Sinking into the comfort of bed, Francois drags his attention from precious metal and gem towards his own sketches, of antiquated car models from a book they have, other more morbid diagams of various human anatomy vivisection as summoned from the text book that still lives in his head and done too scientifically to show anything other than the eyes of a dispassionate surgeon. Or a butcher. There are more than that and he is looking for when he might want to interrupt. His thumb roams up and down the hills and dips of Teo's knuckles. There is a small, raspy chuckle at this final statement, "Tres bien," and a flash of a white smile.

"You and I have both come back from the dead. At least a couple of times. Not that we could walk on water if we tried, but I expect to have vows before a eulogy. Here." He is not up on strength these days, but he expects no resistance as he pulls Teo's hand up, tilting his head down and to the side to touch forehead to knuckles, feeling warm digits, hard metal. Skin is warm but not boiling. Francois tilts his head back to then settle that hand at his neck, beneath his chin, Teo being able to feel as well as hear the ensuing, "I am fine."

No Teo isn't fighting. He lets the other man take his hand and move it all the way up to his forehead, and even curves his palm slightly to cup the convex of Francois' forehead, trying not to think of Francois' dismaying pallor or that his temperature isn't just right. That doesn't seem to be the point that Francois is trying to make. It's a little difficult to think clearly, though; he isn't sure Francois could have fit into that white T-shirt at all, a few weeks ago.

He concentrates. Supposes that Francois could be deader, sure. Thinking about that, Teo's eyes get distinctly puffy. "I know you aren't fevering anymore but you're almost cold. You look like a wind could crack you down the middle," he says, unsteadily, his fingers curling, moving instinctively to card through the still-rich thickness of the other man's hair. "And what you're fighting is a lot stronger than a wind. I'm sorry. I shouldn't have said that. That isn't what I meant to talk to you about."

There's a knot where his voice box should be. Francois shuts his eyes and tilts into the touch through his hair even as the hand on Teo's forearm bites fingernails that need clipping into the flesh — enough to make brief dents that disappear once the pressure goes away. He makes a sort of nnh nasal sound, a chuckle that is both suppressed and forced, and his hands slips off Teo's arm, focus returning to the thick band of white-gold and winking sapphire, which looks absurdly delicate where it's placed. He would rather look at that, now, than the man sitting in such close proximity — it has the advantage of an excuse, of not really looking away.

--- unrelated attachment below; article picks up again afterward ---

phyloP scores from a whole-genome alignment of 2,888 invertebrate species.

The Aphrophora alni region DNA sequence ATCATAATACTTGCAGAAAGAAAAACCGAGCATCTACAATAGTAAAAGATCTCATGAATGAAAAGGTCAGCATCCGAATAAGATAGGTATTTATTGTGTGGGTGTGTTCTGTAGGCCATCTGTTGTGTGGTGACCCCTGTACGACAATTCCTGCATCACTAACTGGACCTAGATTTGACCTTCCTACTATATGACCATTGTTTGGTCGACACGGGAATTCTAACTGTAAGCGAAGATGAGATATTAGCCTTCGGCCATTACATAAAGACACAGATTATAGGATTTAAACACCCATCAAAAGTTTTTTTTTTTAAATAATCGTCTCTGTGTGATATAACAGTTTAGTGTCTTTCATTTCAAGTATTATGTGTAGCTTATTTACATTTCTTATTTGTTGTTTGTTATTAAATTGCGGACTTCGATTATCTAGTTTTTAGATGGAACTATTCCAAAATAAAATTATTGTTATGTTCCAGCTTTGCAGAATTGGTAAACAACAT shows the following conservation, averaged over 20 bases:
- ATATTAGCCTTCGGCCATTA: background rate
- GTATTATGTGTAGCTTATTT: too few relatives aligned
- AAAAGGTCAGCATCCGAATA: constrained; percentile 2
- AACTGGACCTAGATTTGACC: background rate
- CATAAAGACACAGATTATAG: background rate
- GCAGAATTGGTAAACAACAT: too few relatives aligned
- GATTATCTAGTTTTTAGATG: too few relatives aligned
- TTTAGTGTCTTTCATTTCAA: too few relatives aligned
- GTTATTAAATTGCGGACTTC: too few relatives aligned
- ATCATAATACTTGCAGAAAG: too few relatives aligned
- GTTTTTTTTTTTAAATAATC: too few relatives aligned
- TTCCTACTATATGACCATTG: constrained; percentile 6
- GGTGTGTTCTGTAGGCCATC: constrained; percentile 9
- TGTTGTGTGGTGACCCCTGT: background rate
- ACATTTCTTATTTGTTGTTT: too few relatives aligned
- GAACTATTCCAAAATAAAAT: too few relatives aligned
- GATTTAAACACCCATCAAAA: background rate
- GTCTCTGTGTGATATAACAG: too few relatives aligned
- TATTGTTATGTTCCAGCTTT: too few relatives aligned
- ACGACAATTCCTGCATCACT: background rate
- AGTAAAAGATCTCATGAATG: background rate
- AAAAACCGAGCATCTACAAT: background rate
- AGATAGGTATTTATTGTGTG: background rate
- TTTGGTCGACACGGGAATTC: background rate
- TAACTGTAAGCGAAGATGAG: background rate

He doesn't have the energy to be actually angry. "Really? That seems the conclusion."

"No," Teo says, unsure of how to phrase his objection exactly!! but Francois has the wrong idea about this. "No, no, no." Or maybe the right one but with a relatively unpleasant spin on it. The petting he'd placed atop his lover's head gives way to a grasp on the headboard of the bed, and he leans forward into it, ignoring the burn that fingernails left in his arm, putting a kiss on Francois' cheek and then his mouth, just in case the Frenchman interprets that one as having been dry or condescending.

Sometimes one must behave like a believer to become one. The principle holds for adulterers who abruptly discover their wife has cancer or something, burns at the core of what courage itself is, proves loyalty more often than oaths do. The next thing Francois has is a large, densely-packed Sicilian skull plunked down on his lap, an arm over his knees, like a cat making claim as much as a request. Well. Given it's Teo, a dog would probably be a better analogy, but he's that all the same.

"If you want to draw you can put your book on my head."

There are a few seconds of sulking silence and stillness before fingers slowly rake through off-blonde, mostly because Francois doesn't want Teo to feel bad or. Get into an argument with him. This isn't a particularly good argument to garnish protest, at least Francois doesn't think so.

Which Teo might pick up on when after the rustle of paper and the breeze passed his ear, there's a short slap of dense pages connecting to the crown of his head. "I will," sounds like threat, before an arm pins heavy over Teo's shoulder in encouragement to stay rather than take this as dismissal. There's shudder-like sound somewhere high in Francois' chest, the attempt not to set off the last lingering coughs he has left, relaxing again against the small mountain of pillows he has to work with.

There's an abortive mumble of protest. Possibly Teodoro had actually expected a hug and instant forgiveness or something, but crushing Francois' person with his arms and putting his head dolefully on some body part or other is foolproof more than reliable to entirely predictable reactions. Well. Maybe there is a nice drawing going on up there, or at worst, a letter of irritable but wholehearted forgiveness. He turns his eyes sideways in his head, glancing up at the shadowy, blurry proximity of the paper cover hooded over his cheek, trying to guess what exactly is going on there from the swiftness and certainty of the markings scratched down on the page — except there aren't any.

So it occurs to him, in a silence absent of scraping graphite with the sheets smelling not enough of sweat and mostly of detergent, the exorbitantly-priced hundred-percent cotton soft on his cheek and bedsprings gnawing gently into his hip and cars growling distantly, that this is perfect.